It is easier to build strong children than to repair broken men.
- Frederick Douglass
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After about 15 minutes of fumbling around the block, I've finally found the building I had been looking for, and I fiddle with my dupatta as I ring the doorbell, fervently hoping that it is the right flat. I always knew moving out of my small hometown into a city this big would be a challenge, but I hadn’t realized just how much it would affect me. For someone who never even had stage fright or problems talking to new people, I hadn’t been able to communicate at all since the time I had stepped out of the train an hour ago.
“Kimaya! You're here, at last! What took you so long, beta?” Shyama Kaki says as she envelopes me into a motherly bear hug.
“Kaki! Thank god this is the right flat! I got lost in this society and wasn’t able to find the building!” I say as I return her hug. The familiarity with which she holds me is comforting and instantly soothes my nerves.
“Never mind; you're here now. Come, I’ll show you the room and then you can change and freshen up.” She says as she takes the larger of the two suitcases and walks into the house.
“Okay,” I say and follow her inside with the other suitcase and my handbag.
Inside the room, she points to the cupboard where I can keep my clothes and mentions that Kaka has ordered a new study table which they plan to put up next to the window so I can study in peace inside my room. Then she asks me to freshen up and change while she made tea and snacks for me, and I lock the door after her.
As I plop down on the bed, I take a deep breath and exhale loudly. At least I'm here now. I’ll figure out the ways of this house and by the time college starts, I’ll be completely comfortable. I hope they don’t mind my presence. I change into a pair of pajamas and a long top, go into the bathroom with the face-wash I have in my handbag, wash my face clean of all the oil and muck gathered from the journey, and go out into the living room to a waiting cup of tea and pakoras.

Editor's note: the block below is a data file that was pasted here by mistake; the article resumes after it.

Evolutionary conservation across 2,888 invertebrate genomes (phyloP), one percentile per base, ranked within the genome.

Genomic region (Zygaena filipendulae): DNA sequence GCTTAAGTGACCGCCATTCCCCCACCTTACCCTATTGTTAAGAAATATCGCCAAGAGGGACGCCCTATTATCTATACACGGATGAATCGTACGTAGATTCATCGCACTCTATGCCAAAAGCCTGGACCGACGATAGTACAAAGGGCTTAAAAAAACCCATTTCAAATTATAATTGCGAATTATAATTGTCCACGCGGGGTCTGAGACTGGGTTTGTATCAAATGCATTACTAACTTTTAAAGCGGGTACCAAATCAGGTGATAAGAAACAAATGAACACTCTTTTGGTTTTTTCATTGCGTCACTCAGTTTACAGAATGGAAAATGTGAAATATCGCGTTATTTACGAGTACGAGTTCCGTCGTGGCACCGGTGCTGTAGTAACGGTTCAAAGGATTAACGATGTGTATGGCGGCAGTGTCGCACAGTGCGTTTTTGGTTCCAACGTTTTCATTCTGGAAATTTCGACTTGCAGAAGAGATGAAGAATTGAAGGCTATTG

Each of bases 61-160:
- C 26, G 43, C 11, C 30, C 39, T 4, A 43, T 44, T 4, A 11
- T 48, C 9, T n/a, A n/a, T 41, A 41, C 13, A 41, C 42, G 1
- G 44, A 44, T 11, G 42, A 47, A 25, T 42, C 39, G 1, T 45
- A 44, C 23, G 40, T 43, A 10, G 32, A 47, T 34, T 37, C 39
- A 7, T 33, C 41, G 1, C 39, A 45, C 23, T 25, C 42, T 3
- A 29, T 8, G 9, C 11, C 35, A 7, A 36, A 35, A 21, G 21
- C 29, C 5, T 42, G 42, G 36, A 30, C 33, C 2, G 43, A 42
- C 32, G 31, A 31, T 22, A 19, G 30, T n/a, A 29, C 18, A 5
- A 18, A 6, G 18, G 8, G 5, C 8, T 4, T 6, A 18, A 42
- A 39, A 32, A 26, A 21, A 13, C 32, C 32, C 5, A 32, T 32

“Why don’t you rest for some time, Kimaya? Your Kaka will be back from work only after 9. Viraj will be back from school in an hour but I’ll ask him to not disturb you. You must be really tired from the train journey. It must have been at least 12 hours, no?” she asks after we finish the tea.
“Yes, Kaki, I am very tired.” I say.
“Go and sleep. I’ll wake you up before dinner.” She says and pats my arm. I nod gratefully and walk into the room – my room – and fall asleep almost as soon as I put my head to the pillow.
It has been a week since I moved here, and after the first few hours with Kaka, Kaki and Viraj which were a little awkward, we had all fallen into rhythm with each other. I wake up early as per my habit and help Kaki with preparing the breakfast as well as packing lunch for Kaka, and then for Viraj. When Viraj comes home from school in the evenings, I make it a point to not only play with him but also to help him with his homework and studies. After a week of this idyllic pattern, I notice Kaki suddenly going into a flurry of preparations, and I'm not able to figure out why.
“Is someone visiting, Kaki?” I ask her as we are in the middle of frying boondi for making laddoos.
“Did we not tell you? Neil is coming back from America tomorrow night! After 8 years my baccha is coming back!” she says and I notice the way her voice cracks with happiness.
I had almost forgotten about Neil, Viraj’s older brother. My older brother, too. The last I saw him must have been at least 12 years ago, when I was a kid. I worked my brain to try and remember how he looks, but failed. Then I gave up and focused on preparing the sweets instead.
Shyama Kaki and Harish Kaka have gone to receive Neil Dada at the airport, leaving Viraj in my care. I cannot seem to fall asleep, even though it is well past 3 in the morning, and wonder what is taking them so long. And then I remember Pa having told me that international flights always fly in this late. I miss Ma and Pa. I wish they could be here with me. I would have fallen asleep so easily had Pa been here to sing something nice.